Skip to main content

David ben Aryeh Leib of Lida

DAVID BEN ARYEH LEIB OF LIDA

DAVID BEN ARYEH LEIB OF LIDA (c. 1650–1696), rabbi and author; nephew of Moses b. Ẓevi Naphtali *Rivkes. He studied under *Joshua Hoeschel b. Jacob of Cracow, and in 1671 was called to the rabbinate in Lida. Subsequently he officiated as rabbi of Ostrog, Mainz (1677), and of the Ashkenazi community of Amsterdam (1681). There he was accused of Shabbatean leanings as well as of literary plagiarism in connection with his Migdal David, a commentary on the Book of Ruth (1680) which some ascribed to *Ḥayyim b. Abraham ha-Kohen. After being dismissed from his position, David returned to Poland, where he presented his case to the Council of the Four Lands and aired it in a pamphlet entitled Be'er Esek ("Well of Contention," 1684). The Polish rabbinate vindicated him and demanded his reinstatement. On his return to Amsterdam, however, his case was raised again, this time by the Sephardi rabbis, who subsequently likewise vindicated him. He returned to Poland shortly thereafter and died in Lvov. He was the author of numerous homiletic and kabbalistic works, including Sod Adonai (1680), on circumcision; Shomer Shabbat (1687), on the Shabbat; and Ir Miklat (1690), on the 613 commandments. A collection of 14 of his compositions was published under the title Yad Kol Bo in 1727. Another work on the Shulḥan Arukh Oraḥ Ḥayyim remains in manuscript. It is now clear that his first work, an ethical treatise, Divrei David (1671), was drawn from other sources, while the Asarah Hillulim, a commentary on Psalms (included in Yad Kol Bo), was incorrectly attributed to David by the publishers, having been taken from the commentary on Psalms by the Christian scholar, H.J. *Bashuysen. Much of the controversy which centered around David stemmed from his militancy and aggressiveness. Among his severest critics was Jacob *Emden.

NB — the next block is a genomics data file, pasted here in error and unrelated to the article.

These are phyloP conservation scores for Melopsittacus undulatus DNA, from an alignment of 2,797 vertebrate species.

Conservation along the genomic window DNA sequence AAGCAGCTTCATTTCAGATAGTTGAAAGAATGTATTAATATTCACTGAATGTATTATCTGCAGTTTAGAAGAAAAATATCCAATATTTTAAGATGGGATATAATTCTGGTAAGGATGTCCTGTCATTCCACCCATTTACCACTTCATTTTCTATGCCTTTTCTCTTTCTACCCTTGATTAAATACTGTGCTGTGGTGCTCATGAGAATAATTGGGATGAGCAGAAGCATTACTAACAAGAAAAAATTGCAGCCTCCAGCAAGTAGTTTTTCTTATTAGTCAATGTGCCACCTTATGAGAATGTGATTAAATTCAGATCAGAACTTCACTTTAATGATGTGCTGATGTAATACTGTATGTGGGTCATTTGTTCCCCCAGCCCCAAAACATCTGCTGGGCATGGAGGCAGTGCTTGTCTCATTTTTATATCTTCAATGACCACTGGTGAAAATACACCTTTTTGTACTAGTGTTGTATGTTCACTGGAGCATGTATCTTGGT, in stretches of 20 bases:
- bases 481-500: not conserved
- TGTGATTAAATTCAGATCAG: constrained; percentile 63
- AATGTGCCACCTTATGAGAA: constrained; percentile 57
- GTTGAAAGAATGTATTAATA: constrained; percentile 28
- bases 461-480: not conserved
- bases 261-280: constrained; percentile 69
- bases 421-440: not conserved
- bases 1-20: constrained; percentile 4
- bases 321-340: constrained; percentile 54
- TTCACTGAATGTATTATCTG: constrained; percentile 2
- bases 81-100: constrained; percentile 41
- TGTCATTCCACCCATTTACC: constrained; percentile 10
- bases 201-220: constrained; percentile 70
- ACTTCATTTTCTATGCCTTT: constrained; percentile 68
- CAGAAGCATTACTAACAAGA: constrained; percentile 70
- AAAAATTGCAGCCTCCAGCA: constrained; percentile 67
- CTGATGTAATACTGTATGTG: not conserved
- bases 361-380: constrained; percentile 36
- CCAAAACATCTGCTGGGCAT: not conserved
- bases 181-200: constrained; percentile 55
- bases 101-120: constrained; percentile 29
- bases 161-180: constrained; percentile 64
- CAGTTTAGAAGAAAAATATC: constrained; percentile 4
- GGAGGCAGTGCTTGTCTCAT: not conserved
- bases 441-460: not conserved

bibliography:

Michael, Or, no. 700; Freimann, in: Sefer ha-Yovel … N. Sokolow (1904), 459–80.

[Jacob S. Levinger]

Cite this article
Pick a style below, and copy the text for your bibliography.

  • MLA
  • Chicago
  • APA

"David ben Aryeh Leib of Lida." Encyclopaedia Judaica. . Encyclopedia.com. 16 Aug. 2018 <http://www.encyclopedia.com>.

"David ben Aryeh Leib of Lida." Encyclopaedia Judaica. . Encyclopedia.com. (August 16, 2018). http://www.encyclopedia.com/religion/encyclopedias-almanacs-transcripts-and-maps/david-ben-aryeh-leib-lida

"David ben Aryeh Leib of Lida." Encyclopaedia Judaica. . Retrieved August 16, 2018 from Encyclopedia.com: http://www.encyclopedia.com/religion/encyclopedias-almanacs-transcripts-and-maps/david-ben-aryeh-leib-lida

Learn more about citation styles

Citation styles

Encyclopedia.com gives you the ability to cite reference entries and articles according to common styles from the Modern Language Association (MLA), The Chicago Manual of Style, and the American Psychological Association (APA).

Within the “Cite this article” tool, pick a style to see how all available information looks when formatted according to that style. Then, copy and paste the text into your bibliography or works cited list.

Because each style has its own formatting nuances that evolve over time and not all information is available for every reference entry or article, Encyclopedia.com cannot guarantee each citation it generates. Therefore, it’s best to use Encyclopedia.com citations as a starting point before checking the style against your school or publication’s requirements and the most-recent information available at these sites:

Modern Language Association

http://www.mla.org/style

The Chicago Manual of Style

http://www.chicagomanualofstyle.org/tools_citationguide.html

American Psychological Association

http://apastyle.apa.org/

Notes:
  • Most online reference entries and articles do not have page numbers. Therefore, that information is unavailable for most Encyclopedia.com content. However, the date of retrieval is often important. Refer to each style’s convention regarding the best way to format page numbers and retrieval dates.
  • In addition to the MLA, Chicago, and APA styles, your school, university, publication, or institution may have its own requirements for citations. Therefore, be sure to refer to those guidelines when editing your bibliography or works cited list.